The world of science writing—with its quarks and black holes, its microbes and its salamanders—might seem several biomes away from the world of thought leadership. After all, thought leadership is for business people, and the world of business tends to be a bit more, ahem, buttoned-up than the world of scientists.
Or at least that’s what stereotypes would have you believe. However, the truth is that thought leadership can learn a lot from studying the craft of science writing. By borrowing the best practices of science writers, thought leaders can produce pieces that are teeming with interest and life—kind of like a healthy ecosystem. Here’s what you should know.
Great storytelling makes complex concepts accessible
Science writing isn’t read only by scientists—plenty of casual readers enjoy Scientific American, too. So how do science writers bridge the gap between what PhDs in astrophysics and average readers can understand? By focusing on storytelling.
Flip through any copy of The Best American Science Writing, and you’ll notice that stories tend to open with attention-grabbing narratives, whether those narratives are about trapping rats or colliding black holes. By telling a story, not just explaining a concept, good science writing can make the abstract feel concrete. It lays out ideas, but it also gives the reader something human—or at least human-like—to grip onto. In some cases, science writers also populate their stories with real-world characters that further draw readers in.
Some thought leaders think they need to write in business jargon to be taken seriously—but that’s actually not the case at all. Science writers know that the personal, human element doesn't make the research they're writing about less serious or authoritative. So thought leaders shouldn’t be afraid to prioritize narration over jargon—it’s what readers want.
Fresh research piques a reader’s interest
What’s one mistake we see thought leaders making over and over again? Rehashing old concepts in new packaging (ten traits of the best entrepreneurs, anyone?). Science writing is predicated on finding new and exciting research. Good science writers know that an interesting finding or new study will capture a reader’s interest—and, long before that, catch an editor’s eye. For example, this National Geographic article takes an age-old subject—addiction—and includes advances in neuroscience to challenge old, calcified views on the subject.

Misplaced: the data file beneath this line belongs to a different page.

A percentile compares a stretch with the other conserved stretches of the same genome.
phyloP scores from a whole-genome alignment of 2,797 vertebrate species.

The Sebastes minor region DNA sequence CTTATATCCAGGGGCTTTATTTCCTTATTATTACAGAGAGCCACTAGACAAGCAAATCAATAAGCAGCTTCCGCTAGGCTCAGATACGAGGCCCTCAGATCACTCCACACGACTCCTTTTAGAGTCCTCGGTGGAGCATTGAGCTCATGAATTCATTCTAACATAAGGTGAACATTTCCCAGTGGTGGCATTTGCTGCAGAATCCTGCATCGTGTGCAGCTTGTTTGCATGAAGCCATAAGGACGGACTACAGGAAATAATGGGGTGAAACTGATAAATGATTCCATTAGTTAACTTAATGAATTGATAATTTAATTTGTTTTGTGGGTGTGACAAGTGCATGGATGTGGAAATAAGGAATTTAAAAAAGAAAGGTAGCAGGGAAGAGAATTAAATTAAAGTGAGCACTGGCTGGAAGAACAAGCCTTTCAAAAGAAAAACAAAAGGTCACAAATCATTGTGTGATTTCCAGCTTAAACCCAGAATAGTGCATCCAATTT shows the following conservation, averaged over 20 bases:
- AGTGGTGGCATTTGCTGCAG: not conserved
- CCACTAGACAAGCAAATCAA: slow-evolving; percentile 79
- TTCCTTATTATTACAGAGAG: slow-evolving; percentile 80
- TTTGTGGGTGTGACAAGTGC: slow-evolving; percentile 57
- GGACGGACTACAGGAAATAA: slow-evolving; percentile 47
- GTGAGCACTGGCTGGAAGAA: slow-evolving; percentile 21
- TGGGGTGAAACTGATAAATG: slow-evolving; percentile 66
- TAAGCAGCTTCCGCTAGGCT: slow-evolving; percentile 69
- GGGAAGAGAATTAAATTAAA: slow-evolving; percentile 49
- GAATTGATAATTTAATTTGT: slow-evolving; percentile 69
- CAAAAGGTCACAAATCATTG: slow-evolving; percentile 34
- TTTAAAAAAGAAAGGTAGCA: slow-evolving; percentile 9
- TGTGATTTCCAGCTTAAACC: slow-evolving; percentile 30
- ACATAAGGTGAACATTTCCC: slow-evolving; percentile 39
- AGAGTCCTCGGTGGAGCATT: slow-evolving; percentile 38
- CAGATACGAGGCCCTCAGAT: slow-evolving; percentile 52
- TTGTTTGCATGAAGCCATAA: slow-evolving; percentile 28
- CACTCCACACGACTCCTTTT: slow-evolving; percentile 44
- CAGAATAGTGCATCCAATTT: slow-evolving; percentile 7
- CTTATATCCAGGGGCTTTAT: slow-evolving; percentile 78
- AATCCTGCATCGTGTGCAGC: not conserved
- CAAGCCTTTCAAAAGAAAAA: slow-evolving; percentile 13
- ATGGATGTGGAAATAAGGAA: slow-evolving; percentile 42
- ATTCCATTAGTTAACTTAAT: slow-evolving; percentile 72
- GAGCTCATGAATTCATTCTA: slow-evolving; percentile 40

One of our clients did something similar in this thought leadership article we worked with them on for Quartz. In it, they took the idea of creativity, which is also a fairly overdone topic, and spiced it up with serious scientific research culled from—again!—the field of neuroscience. The result? Interesting, readable thought leadership that taught readers something new.
Transparent sources make for trustworthy thought leaders
When we talk about “research,” we’re talking about verified information that will stand up under scrutiny. Science writers are obsessive about getting their facts, stats, and sources right, because a bit of shady research can taint not just their article, but their entire career. They also know that good sourcing is key to building trust with the reader, so they take time to get things right.
Thought leaders would do well to apply some of that rigor to their own work. Too many thought leadership articles link to shady sources—say, an article that links to an article that links to a totally unsourced blog post that mentions a particular statistic. While that might look like “research” if you squint hard enough, it’s basically no better than concocting said statistic out of thin air. In contrast, this article about wearable tech that we worked on for VentureBeat is full of links backing up the stats, including a study from MIT. The article doesn’t ask readers to simply trust its assertions—it proves them.
Real-world impact makes readers care
One thing that’s hard about writing on the internet: readers are easily distracted. A 2015 study by Microsoft found that people today have an average attention span of only 8 seconds. How do science writers get readers to sit still for 2,000+ word articles, especially those on obscure technical topics?
In part, they do so by linking each article subject back to the impact it has on the real world, imbuing technical topics with immediacy and relevance. For example, this article on brain implants puts its real-world impact front and center with an attention-grabbing title: “The Surgeon Who Wants to Connect You to the Internet With a Brain Implant.” Immediately, this isn’t an article about some obscure medical technology—it’s about the reader’s potential future.
Too many thought leadership articles fail to connect to readers’ real-life concerns—and therefore fail to earn placement. That’s an especially important concern for articles that focus on a single industry. Why should Forbes’ general business audience care deeply about what's happening in, say, the niche bespoke widgets sector without some additional explanation? The solution: make like a science writer and always try to dig for the real-world impact of your piece for all you potential readers.
Want to apply these principles to your own thought leadership?
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Photo by Markus Spiske on Unsplash.